Pizza: A Global Food Phenomenon
All the way back in eighteenth century Italy, the pizza was born. The combination of bread and tomato that was to become the pizza we know nowadays began as the food of the poor. It was such a delicious combination that it eventually brought tourists to Naples, the city of its origin, just to try their special combination. Over a hundred years after its creation as a take-away food, the first pizzeria was opened in 1830.
In order to preserve its heritage a council has formed called the "Associazione Verace Pizza Napoletana". They enforce the rules for what classifies the pie as the ‘traditional Italian’ variety. Regulations on the temperature at which it is cooked at, the diameter and the methods by which the dough is made are among the strict stipulations they police. The dough, for instance, can only be made by hand, even the use of a rolling pin is prohibited.
At the same time, throughout the rest of the world pizza was developed in a variety of ways. From Turkey came the lahmacun, which directly translated means meat with bread. These consist of a finely chopped pieces of beef or lamb atop a piece of flat bread.
With emigration to the United States went the pie, where it became a multimillion dollar industry. This then developed into regional variations such as the New York style; large flat slices, heavy on the cheese and toppings. Elsewhere, in Detroit, a square pie became the flavor of the state, again the emphasis on a range of toppings. Greek immigrants opening up restaurants also developed an individual style whereby the dish would be cooked in a pan; the origin of today’s deep pan variety. Together these styles have become the global image of pizza, that most takeaways offer.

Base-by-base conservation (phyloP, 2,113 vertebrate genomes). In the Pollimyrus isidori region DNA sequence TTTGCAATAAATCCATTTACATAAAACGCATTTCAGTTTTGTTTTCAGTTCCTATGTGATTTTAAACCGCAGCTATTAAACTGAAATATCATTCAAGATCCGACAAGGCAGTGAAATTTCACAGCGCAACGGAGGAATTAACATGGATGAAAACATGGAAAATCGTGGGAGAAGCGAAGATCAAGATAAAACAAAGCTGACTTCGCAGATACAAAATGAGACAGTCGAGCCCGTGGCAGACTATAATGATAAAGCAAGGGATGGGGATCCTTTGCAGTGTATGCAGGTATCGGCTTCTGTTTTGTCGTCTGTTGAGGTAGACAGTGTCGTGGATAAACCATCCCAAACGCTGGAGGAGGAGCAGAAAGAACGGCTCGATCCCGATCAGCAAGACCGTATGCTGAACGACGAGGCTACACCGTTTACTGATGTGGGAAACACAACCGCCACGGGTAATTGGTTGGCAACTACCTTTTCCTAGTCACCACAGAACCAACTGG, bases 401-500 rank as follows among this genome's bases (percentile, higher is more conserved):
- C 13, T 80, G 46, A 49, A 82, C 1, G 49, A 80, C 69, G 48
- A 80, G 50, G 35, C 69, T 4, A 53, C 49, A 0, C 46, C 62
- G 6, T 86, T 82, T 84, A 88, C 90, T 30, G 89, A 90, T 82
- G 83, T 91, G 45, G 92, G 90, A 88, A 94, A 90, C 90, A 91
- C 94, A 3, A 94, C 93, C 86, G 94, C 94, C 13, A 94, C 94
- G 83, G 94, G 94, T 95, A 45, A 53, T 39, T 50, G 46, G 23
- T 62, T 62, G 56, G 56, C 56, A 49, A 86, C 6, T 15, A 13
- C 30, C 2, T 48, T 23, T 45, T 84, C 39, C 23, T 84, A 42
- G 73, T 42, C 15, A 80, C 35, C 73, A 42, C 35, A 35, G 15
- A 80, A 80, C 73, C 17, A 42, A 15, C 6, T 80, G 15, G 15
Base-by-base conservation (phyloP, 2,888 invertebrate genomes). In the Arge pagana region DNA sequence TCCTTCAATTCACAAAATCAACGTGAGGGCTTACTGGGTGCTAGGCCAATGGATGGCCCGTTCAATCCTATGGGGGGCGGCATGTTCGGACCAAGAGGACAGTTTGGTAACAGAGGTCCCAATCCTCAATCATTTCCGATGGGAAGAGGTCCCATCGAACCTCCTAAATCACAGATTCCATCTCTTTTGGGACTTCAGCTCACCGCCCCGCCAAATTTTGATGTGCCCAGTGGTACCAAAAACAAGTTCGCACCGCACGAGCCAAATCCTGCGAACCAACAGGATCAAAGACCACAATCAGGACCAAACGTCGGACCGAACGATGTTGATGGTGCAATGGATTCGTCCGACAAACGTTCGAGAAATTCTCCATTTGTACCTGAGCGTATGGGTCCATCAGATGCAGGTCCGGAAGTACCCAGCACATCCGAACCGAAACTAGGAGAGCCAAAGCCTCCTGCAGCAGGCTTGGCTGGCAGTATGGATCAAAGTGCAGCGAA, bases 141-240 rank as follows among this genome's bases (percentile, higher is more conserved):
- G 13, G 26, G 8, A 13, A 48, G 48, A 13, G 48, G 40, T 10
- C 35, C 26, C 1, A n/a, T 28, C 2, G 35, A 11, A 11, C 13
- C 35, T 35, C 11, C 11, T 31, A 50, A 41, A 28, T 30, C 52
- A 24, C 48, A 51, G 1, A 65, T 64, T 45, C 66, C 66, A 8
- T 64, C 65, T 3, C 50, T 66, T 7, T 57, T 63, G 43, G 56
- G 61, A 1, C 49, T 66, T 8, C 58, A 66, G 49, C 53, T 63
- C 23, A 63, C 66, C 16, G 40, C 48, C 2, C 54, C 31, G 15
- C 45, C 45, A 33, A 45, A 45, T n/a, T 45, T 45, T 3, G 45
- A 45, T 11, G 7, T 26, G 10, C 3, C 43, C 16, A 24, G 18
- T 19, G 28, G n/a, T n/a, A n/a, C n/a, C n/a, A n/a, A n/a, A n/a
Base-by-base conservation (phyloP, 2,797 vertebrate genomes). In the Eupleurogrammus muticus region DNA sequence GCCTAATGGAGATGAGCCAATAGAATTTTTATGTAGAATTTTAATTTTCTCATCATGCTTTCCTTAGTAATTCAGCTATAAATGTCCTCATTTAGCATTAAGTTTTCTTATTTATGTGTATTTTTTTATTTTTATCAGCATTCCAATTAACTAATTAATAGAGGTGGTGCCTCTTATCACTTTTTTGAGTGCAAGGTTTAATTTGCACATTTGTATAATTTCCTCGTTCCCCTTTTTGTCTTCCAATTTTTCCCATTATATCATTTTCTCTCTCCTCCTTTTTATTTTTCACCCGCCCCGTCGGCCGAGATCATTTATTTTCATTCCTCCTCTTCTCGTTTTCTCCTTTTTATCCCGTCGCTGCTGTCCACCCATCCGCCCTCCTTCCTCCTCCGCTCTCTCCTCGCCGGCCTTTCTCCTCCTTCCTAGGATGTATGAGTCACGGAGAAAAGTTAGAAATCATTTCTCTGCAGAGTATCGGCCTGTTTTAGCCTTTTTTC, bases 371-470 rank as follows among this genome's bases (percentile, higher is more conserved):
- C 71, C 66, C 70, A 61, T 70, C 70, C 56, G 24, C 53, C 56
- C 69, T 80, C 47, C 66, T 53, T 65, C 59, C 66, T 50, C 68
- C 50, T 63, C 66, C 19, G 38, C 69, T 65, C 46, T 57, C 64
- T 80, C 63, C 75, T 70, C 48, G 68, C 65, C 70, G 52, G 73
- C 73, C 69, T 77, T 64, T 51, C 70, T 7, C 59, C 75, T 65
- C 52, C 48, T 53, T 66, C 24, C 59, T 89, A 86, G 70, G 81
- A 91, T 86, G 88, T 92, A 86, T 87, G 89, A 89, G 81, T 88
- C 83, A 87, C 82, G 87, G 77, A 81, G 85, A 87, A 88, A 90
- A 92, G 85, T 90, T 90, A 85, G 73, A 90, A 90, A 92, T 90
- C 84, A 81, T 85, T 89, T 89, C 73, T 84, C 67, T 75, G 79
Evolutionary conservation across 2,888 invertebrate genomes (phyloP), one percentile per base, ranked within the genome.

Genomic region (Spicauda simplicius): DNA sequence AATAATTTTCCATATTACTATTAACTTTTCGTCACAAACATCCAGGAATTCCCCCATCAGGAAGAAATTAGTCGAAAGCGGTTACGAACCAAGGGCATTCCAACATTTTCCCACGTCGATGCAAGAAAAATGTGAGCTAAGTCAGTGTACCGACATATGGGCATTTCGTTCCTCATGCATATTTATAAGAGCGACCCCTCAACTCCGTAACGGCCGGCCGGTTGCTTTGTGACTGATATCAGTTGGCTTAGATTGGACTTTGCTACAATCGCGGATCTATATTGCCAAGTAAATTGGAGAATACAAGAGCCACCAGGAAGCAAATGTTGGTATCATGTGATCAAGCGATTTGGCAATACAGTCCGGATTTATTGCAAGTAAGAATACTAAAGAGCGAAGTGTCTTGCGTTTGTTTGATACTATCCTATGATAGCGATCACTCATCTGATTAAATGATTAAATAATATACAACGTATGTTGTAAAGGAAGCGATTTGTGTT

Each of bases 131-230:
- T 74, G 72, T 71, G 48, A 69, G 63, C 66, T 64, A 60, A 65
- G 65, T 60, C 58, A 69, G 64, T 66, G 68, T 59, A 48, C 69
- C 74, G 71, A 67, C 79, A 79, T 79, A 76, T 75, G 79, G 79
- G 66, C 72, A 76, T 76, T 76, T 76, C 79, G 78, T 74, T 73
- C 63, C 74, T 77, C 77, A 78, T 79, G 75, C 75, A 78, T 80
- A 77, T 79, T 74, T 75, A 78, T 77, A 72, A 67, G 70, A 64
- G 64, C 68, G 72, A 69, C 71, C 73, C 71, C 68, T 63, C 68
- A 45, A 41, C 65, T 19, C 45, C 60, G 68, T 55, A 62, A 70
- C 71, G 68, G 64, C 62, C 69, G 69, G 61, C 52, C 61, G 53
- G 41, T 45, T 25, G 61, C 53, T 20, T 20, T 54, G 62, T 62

This hasn’t been restricted to America, the whole world have diversified the original Neopolitan stalwart. Cuisine from each corner of the earth have found themselves topping the famous flatbread. Chicken tikka to tuna and sweet corn and everything in between; the base of bread and tomato is now a canvas for the culinary arts.
In Russia, for instance, the preferred topping is red herring; in Japan it’s eel and squid. Australians prefer shrimps and pineapple, whereas those out East, in Pakistan, go for curry. The favorite topping in America is the synonymous pepperoni; where over 250 million pounds of the stuff are plied the the pie each year.
It hasn’t just been the toppings that have been experimented with. The crust, disregarded by many, has been stuffed with everything imaginable, from garlic cheese, to wild mushroom fricassee and even more pepperoni. Some places now offer a double decker pizza, where two bases are separated by a layer of sauce and cheese for a real feast.
This is now such a big business and a worldwide delicacy, that every supermarket, street and street corner offers a slice for next to nothing. The U.S. leads the world in consumption with around 350 slices being eaten each second; over a hundred acres a day. This industry now returns upwards of $30 billion in profits each year.